The Department of Revenue (DOR) held a series of town hall meetings across the state in September-October to seek input from business taxpayers about the administrative rules for Oregon’s new Commercial Activity Tax (CAT). Nearly 900 business taxpayers and tax professionals took part in these public forums or participated in video conferences and conference calls. More information is now available on the CAT page of DOR website.
If you have any questions, please email Greg Astley, Director of Government Affairs, at Astley@OregonRLA.org.
This is for general informational purposes only. The information is not, and should not be relied upon or regarded as, legal advice. Please consult with your legal advisors.
Why, Where to Begin, and Current Resources
"The really important thing is that we be vulnerable with ourselves and with our teams in asking why Oregon doesn’t look like the rest of the country. We need to understand how we are influenced and make decisions based on biases that we have been conditioned with our entire lives. Recognizing the environment in which we live and operate can at times be a hard pill to swallow. But unless we are willing to challenge our status quo, we will be unable to evolve… and if we aren’t evolving, we are dying off….” Ken Henson, Director of Restaurant Operations, Pelican Brewing Company & Kiwanda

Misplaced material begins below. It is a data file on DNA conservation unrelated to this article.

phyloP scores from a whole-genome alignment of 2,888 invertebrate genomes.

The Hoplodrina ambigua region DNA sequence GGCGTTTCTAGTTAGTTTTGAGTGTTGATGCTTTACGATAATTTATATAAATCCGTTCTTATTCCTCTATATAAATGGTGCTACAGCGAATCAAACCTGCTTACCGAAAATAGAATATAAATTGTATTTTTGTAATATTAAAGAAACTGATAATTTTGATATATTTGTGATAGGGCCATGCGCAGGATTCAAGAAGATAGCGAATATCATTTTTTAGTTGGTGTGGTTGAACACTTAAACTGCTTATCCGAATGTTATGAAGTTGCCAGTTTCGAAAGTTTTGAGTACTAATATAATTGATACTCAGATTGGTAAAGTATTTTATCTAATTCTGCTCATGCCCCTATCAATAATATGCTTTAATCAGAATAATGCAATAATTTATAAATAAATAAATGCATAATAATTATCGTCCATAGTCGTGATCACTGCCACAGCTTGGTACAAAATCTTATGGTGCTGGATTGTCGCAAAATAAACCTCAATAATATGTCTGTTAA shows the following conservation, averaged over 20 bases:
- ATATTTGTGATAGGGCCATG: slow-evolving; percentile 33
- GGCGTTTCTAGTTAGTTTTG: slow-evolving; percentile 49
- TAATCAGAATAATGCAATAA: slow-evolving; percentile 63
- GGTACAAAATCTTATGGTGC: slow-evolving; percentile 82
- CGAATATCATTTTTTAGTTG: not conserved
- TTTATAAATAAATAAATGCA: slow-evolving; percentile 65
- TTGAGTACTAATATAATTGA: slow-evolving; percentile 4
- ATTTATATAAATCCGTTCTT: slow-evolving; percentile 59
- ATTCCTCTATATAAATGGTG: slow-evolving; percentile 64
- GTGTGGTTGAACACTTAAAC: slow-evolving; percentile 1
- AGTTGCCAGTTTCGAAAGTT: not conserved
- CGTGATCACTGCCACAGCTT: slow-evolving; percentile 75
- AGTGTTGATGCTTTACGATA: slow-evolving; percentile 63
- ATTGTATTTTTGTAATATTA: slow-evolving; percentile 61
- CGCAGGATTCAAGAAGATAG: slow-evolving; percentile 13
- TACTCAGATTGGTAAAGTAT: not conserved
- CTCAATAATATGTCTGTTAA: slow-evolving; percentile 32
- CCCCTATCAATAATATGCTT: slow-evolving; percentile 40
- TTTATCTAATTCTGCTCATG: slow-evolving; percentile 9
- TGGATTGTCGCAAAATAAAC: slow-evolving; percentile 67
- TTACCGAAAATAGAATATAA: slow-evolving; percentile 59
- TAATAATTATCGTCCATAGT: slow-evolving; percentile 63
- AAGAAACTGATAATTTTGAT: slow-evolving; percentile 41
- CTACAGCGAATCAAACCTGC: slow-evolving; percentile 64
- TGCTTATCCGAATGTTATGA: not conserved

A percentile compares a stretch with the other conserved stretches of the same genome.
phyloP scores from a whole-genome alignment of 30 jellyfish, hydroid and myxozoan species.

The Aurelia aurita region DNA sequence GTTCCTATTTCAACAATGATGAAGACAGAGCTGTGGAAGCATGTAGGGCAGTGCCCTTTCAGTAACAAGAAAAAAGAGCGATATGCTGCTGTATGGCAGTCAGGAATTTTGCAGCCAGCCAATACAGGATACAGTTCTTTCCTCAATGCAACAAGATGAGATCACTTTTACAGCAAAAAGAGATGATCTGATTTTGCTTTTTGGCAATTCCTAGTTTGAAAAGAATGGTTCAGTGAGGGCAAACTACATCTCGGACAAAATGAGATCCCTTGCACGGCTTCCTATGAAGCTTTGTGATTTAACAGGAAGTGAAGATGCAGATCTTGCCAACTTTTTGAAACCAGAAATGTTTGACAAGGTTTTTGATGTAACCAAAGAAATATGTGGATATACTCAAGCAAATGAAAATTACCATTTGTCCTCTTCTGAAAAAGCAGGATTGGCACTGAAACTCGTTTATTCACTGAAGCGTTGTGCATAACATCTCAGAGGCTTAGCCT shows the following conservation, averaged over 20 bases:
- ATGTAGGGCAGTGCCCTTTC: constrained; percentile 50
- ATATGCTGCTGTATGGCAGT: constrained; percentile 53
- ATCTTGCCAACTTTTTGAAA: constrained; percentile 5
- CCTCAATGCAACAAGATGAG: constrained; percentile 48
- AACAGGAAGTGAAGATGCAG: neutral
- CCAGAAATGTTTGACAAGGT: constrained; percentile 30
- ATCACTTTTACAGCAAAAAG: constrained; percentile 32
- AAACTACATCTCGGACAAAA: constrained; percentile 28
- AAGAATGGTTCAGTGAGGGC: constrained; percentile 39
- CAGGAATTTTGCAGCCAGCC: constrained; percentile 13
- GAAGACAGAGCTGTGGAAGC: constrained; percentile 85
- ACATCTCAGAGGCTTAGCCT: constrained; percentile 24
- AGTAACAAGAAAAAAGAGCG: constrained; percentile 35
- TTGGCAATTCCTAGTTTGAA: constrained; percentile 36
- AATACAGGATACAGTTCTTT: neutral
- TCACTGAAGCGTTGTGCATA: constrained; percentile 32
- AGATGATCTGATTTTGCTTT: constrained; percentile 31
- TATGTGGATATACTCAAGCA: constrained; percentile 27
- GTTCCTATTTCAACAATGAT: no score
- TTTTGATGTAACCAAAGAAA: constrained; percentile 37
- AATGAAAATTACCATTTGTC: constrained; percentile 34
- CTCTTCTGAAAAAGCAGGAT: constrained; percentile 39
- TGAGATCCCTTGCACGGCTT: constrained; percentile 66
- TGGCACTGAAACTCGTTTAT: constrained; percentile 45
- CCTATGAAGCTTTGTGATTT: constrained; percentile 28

Ken’s comment is so powerful to me. Being vulnerable and realizing that many of us lack the perspective and experience necessary to plan, create, and implement programs that encourage representation and participation of diverse groups in our organizations may feel daunting. And, though many of us have the desire, creating welcoming environments that are inclusive also of all guests’ needs is similarly challenging when we recognize that unconscious bias is a reality.